Alternative constructs for persisting session state
Clustering implies state, but it is not a requisite. A cluster can consist of servers that contain pools of stateless objects, although maintaining state in a distributed environment is without a doubt a more complex engineering feat. Stateful middleware cluster solutions can range in sophistication from using files and DBMSs, to in-memory transfer of state to back-up processes. As is the case with all IT solutions, the deployed solution is based on requirements, budget and time to market.

File-based replication—A basic approach to state maintenance is to serialize session state to a file (that is, file system persistence). File storage might be an appropriate construct for persisting transient object state for lightweight apps that do not need to scale but require failover and recovery. For failover, all I/O needs to be written to shared disks or multi-tailed disks in order for the back-up servers to resume operation in the case of a failure.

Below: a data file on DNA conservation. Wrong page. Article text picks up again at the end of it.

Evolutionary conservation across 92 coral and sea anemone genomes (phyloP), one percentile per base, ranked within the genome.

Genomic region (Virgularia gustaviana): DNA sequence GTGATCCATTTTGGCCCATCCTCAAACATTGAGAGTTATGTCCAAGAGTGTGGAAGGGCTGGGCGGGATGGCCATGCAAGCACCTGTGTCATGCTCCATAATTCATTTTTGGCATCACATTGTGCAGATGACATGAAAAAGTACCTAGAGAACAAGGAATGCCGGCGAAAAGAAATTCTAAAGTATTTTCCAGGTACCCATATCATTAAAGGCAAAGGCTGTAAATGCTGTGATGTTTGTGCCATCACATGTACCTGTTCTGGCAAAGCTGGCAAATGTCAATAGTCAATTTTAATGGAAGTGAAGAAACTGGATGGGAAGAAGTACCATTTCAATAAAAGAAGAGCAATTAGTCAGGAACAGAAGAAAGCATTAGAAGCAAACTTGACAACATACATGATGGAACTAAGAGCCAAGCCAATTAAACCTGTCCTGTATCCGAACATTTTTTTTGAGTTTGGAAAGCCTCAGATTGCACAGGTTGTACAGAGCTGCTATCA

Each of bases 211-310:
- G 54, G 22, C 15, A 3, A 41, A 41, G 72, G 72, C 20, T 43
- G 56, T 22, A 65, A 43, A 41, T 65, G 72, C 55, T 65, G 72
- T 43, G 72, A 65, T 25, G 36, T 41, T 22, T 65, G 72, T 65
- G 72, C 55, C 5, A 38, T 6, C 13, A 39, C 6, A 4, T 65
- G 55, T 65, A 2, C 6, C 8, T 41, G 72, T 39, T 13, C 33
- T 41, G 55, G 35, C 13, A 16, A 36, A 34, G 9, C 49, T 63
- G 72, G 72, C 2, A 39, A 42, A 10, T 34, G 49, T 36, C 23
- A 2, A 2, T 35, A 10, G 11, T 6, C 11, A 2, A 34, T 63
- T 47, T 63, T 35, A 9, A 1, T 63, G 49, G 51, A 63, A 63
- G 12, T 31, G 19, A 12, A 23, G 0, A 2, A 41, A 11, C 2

This approach scales like stateless services, and differs only in that it requires explicit disk read/writes. Read/write operations might need to be load balanced between different directories that are partitioned on different disks so they are not in I/O conflict, but rather work in parallel to enhance performance and reduce bottlenecks.

DBMS—oriented replication - Another approach is to maintain state in a database or other persistent storage (JDBC), such as a queue (MQSeries). Inevitably, in most applications, all session state that needs to be persisted ends up in a DBMS. It is questionable whether transient objects or HTTP session state really needs to be there.